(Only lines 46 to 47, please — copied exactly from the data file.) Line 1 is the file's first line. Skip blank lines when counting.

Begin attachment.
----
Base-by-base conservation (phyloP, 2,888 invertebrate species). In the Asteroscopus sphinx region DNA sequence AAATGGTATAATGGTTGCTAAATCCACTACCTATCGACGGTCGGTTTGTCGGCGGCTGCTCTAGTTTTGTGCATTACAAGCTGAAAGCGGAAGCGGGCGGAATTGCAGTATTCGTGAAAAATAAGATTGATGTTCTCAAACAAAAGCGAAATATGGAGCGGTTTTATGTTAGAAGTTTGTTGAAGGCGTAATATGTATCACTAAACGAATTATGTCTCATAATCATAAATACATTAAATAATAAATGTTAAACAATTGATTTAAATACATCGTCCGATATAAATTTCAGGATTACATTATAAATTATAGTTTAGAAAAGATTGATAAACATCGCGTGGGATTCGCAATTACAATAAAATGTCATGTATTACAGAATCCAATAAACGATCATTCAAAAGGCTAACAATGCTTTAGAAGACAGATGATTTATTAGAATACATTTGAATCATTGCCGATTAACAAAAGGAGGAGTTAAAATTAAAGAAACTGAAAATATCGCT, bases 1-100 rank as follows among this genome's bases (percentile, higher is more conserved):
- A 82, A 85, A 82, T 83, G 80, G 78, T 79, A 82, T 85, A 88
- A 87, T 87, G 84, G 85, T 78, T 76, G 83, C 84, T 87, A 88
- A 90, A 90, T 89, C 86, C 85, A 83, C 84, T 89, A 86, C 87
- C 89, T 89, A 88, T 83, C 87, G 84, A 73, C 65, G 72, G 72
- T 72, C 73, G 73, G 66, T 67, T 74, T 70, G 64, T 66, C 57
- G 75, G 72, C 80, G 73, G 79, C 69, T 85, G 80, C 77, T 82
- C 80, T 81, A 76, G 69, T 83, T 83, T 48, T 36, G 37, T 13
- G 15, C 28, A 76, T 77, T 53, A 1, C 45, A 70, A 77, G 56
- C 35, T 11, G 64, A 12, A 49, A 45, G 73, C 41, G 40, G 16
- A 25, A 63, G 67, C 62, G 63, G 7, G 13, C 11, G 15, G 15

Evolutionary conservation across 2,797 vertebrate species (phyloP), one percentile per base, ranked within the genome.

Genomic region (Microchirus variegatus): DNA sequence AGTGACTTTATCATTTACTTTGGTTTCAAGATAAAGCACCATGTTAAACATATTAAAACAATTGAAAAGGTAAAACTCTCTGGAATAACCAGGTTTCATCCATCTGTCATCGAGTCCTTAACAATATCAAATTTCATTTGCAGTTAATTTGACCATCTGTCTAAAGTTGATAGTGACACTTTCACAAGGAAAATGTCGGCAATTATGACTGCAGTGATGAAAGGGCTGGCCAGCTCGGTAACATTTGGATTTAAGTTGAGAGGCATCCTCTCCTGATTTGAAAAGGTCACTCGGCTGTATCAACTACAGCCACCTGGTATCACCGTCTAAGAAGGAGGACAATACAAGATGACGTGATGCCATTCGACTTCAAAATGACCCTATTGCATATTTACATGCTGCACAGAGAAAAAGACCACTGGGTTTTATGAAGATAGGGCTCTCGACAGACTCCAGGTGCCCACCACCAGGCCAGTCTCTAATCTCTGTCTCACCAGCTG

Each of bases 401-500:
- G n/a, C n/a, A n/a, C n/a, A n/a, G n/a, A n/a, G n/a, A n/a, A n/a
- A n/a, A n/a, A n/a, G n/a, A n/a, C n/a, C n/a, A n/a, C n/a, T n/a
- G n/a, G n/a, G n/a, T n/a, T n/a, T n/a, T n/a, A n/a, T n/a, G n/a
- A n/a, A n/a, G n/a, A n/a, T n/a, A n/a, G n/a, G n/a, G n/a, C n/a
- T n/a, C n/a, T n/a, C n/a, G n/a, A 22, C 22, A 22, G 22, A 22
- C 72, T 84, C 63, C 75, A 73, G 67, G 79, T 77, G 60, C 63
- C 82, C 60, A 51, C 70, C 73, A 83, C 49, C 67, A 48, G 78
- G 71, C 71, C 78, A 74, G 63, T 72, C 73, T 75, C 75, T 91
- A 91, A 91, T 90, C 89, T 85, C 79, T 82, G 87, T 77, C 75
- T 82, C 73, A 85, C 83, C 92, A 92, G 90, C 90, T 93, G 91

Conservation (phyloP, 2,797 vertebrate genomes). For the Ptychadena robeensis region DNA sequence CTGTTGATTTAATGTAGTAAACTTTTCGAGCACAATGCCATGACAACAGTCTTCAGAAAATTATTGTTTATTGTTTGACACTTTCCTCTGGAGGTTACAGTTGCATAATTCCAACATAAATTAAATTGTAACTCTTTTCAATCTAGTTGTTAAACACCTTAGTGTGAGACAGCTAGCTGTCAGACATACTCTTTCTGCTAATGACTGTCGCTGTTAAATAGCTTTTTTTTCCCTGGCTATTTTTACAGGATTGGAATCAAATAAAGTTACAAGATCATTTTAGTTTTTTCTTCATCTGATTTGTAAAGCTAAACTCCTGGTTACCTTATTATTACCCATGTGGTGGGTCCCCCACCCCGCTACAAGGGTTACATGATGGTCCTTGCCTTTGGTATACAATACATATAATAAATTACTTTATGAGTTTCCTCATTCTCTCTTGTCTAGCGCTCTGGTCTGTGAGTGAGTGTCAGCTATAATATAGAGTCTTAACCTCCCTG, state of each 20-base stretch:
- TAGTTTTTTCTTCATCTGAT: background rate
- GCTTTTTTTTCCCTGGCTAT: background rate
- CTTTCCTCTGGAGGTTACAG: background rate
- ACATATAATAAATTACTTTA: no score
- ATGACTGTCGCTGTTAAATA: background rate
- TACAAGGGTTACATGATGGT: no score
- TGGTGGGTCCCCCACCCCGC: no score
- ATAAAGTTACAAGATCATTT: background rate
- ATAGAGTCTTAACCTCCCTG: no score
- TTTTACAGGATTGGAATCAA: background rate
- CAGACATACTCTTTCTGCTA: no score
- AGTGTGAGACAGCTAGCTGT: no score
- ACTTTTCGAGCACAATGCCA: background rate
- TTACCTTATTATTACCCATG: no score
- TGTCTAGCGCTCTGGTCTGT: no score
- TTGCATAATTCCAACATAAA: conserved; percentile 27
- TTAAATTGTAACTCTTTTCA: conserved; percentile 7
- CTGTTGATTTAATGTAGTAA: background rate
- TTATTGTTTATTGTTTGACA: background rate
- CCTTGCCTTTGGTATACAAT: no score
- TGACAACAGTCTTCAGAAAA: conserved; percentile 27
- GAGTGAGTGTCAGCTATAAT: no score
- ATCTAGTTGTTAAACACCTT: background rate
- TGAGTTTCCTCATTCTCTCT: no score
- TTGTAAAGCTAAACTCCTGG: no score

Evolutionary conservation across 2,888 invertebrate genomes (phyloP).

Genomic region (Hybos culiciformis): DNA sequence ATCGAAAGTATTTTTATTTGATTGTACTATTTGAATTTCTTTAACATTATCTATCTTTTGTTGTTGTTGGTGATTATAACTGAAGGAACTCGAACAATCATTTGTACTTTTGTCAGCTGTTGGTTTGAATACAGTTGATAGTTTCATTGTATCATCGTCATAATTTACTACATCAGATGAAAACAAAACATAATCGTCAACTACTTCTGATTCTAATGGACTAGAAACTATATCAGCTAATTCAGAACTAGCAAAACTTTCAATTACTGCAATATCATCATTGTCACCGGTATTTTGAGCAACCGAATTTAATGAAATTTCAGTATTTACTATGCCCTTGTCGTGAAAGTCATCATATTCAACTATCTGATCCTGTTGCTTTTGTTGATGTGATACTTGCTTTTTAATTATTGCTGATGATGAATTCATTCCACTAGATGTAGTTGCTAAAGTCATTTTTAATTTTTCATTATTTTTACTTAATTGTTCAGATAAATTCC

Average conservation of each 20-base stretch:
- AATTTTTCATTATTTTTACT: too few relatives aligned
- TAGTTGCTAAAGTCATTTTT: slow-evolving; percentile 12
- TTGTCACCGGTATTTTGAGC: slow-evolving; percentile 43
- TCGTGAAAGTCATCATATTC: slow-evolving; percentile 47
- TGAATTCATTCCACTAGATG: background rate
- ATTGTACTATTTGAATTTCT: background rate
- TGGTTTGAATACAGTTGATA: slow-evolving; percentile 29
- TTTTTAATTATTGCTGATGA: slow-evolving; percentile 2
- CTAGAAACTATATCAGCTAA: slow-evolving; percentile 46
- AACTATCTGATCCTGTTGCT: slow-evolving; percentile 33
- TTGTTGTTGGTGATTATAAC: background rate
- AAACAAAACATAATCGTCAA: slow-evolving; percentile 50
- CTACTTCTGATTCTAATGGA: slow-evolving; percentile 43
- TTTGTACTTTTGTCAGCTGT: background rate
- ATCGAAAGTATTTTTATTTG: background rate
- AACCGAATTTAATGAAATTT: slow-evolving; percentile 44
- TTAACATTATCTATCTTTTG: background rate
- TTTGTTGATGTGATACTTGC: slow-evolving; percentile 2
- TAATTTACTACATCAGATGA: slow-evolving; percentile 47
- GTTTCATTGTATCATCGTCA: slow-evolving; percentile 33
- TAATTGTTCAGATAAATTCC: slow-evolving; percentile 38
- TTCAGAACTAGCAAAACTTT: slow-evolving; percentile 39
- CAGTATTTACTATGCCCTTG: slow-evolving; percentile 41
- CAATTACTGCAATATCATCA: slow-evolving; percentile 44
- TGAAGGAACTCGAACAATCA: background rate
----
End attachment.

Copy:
- TGACAACAGTCTTCAGAAAA: conserved; percentile 27
- GAGTGAGTGTCAGCTATAAT: no score